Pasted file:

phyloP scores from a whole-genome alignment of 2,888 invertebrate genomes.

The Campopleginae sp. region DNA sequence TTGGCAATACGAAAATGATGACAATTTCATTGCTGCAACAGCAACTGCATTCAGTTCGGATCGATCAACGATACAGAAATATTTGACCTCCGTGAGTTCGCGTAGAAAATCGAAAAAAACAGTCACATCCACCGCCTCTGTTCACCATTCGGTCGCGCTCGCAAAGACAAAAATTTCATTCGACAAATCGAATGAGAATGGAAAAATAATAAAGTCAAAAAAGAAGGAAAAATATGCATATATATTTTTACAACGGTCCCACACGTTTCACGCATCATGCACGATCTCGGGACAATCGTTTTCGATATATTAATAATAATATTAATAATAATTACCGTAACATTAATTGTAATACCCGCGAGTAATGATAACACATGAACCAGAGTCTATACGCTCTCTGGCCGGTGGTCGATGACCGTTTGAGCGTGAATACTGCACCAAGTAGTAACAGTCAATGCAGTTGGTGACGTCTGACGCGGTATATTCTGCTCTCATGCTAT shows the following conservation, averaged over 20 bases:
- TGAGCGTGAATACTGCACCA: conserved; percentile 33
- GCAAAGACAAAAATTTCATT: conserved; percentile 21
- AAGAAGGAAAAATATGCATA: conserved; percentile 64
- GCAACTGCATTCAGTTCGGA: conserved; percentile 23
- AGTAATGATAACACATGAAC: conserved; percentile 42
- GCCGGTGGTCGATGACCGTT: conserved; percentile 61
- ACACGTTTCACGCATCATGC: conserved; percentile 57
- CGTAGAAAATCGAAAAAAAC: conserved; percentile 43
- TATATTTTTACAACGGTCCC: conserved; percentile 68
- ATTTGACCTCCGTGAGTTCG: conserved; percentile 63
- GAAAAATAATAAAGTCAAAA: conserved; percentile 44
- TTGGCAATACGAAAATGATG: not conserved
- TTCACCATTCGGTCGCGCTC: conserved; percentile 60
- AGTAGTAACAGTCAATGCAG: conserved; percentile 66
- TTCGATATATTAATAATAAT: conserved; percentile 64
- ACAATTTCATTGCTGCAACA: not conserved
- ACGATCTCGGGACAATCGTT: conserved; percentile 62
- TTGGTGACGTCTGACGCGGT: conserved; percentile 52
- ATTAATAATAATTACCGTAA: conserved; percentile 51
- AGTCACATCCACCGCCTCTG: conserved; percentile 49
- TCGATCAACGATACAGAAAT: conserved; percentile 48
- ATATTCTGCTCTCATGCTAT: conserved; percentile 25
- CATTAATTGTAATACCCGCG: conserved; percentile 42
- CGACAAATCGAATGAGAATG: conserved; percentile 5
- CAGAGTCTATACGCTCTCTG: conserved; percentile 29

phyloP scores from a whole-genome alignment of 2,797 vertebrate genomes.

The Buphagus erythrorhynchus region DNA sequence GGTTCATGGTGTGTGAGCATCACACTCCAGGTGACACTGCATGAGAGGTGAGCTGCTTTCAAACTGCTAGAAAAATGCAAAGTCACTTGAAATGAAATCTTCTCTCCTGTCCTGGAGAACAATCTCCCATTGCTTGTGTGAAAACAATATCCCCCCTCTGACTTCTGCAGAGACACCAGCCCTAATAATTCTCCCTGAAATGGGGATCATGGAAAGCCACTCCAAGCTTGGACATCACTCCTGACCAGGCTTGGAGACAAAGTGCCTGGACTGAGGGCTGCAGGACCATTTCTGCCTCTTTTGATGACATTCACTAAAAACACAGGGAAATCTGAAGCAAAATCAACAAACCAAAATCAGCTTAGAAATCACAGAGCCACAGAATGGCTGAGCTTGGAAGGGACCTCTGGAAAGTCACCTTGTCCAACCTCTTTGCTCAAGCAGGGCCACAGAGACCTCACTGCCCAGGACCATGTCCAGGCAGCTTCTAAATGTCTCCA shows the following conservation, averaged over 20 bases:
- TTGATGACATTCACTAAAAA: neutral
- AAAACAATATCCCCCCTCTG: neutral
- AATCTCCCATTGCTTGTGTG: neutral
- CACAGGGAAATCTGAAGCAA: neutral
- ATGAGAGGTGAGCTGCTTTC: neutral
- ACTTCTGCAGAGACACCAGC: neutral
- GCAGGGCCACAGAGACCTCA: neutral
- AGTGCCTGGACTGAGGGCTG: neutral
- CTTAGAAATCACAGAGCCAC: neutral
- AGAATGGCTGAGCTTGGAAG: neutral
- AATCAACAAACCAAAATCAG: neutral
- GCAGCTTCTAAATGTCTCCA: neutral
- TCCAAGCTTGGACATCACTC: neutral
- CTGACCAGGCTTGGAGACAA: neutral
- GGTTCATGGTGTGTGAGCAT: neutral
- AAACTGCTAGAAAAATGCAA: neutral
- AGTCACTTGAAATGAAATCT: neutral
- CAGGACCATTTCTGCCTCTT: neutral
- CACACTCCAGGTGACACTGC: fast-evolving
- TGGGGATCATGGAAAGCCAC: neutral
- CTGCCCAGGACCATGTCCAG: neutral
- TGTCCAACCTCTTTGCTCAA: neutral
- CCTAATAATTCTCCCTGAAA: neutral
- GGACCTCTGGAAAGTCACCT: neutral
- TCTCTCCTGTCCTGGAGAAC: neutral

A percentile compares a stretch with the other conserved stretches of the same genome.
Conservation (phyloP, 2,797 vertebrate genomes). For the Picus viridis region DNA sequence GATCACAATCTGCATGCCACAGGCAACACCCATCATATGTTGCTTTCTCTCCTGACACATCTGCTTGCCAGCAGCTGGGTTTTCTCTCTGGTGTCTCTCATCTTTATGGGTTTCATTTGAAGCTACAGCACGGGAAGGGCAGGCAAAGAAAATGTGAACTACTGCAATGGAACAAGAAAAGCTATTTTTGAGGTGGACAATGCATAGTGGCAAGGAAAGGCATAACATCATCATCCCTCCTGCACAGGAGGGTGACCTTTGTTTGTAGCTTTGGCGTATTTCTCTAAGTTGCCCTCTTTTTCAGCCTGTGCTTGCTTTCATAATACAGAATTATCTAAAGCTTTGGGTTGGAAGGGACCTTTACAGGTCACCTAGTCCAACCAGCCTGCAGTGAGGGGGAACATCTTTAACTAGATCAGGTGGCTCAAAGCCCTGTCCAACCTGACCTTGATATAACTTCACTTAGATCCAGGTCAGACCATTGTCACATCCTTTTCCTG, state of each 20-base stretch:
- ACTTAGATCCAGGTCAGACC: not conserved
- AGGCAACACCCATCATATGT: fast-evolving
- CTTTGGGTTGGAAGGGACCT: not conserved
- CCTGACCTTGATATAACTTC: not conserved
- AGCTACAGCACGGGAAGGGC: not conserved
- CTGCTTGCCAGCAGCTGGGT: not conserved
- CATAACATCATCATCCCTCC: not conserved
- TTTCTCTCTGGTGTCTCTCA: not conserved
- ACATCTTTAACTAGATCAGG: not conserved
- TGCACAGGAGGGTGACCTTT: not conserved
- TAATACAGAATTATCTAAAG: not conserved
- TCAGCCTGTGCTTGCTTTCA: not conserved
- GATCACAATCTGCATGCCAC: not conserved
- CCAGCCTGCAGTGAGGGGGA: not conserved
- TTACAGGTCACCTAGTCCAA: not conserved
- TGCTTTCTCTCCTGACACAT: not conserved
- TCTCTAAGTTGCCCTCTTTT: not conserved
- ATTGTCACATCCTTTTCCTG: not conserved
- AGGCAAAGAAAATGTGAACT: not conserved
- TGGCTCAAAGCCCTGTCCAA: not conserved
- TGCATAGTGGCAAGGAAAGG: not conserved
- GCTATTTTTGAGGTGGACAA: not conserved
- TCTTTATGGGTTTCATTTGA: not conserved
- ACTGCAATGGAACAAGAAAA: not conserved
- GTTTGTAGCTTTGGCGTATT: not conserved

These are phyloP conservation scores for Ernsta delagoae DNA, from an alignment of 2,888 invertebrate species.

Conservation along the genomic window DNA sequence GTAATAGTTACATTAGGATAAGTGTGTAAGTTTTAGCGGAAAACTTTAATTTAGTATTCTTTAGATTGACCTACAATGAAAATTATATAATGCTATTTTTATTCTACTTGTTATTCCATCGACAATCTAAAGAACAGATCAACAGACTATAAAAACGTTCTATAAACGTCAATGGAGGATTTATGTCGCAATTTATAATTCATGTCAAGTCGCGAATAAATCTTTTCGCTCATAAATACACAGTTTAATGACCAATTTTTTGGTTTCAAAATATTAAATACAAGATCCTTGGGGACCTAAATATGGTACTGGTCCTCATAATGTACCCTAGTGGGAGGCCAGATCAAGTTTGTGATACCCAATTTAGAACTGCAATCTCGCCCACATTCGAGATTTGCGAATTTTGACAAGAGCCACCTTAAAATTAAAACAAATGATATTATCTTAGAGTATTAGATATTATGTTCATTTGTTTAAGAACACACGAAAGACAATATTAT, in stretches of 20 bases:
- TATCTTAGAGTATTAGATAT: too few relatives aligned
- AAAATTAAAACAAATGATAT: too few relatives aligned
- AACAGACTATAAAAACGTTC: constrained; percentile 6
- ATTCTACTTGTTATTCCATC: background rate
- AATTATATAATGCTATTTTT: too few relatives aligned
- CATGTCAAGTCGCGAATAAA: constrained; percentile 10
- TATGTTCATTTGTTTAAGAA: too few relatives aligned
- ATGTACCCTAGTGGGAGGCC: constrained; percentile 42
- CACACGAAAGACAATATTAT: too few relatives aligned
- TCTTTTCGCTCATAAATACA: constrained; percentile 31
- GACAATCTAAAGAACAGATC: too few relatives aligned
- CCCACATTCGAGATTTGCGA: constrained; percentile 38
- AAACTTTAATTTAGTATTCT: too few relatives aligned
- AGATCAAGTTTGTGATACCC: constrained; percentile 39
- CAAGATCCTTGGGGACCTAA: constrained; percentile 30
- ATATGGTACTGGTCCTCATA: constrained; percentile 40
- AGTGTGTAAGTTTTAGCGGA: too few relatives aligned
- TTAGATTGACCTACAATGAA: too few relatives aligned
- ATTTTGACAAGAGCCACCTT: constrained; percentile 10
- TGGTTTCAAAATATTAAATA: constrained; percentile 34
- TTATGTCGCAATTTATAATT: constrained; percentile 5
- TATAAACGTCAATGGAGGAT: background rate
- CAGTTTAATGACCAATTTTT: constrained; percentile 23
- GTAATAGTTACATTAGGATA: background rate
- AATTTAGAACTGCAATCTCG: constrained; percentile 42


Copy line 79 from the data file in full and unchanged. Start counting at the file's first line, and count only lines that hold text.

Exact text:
- TCTTTATGGGTTTCATTTGA: not conserved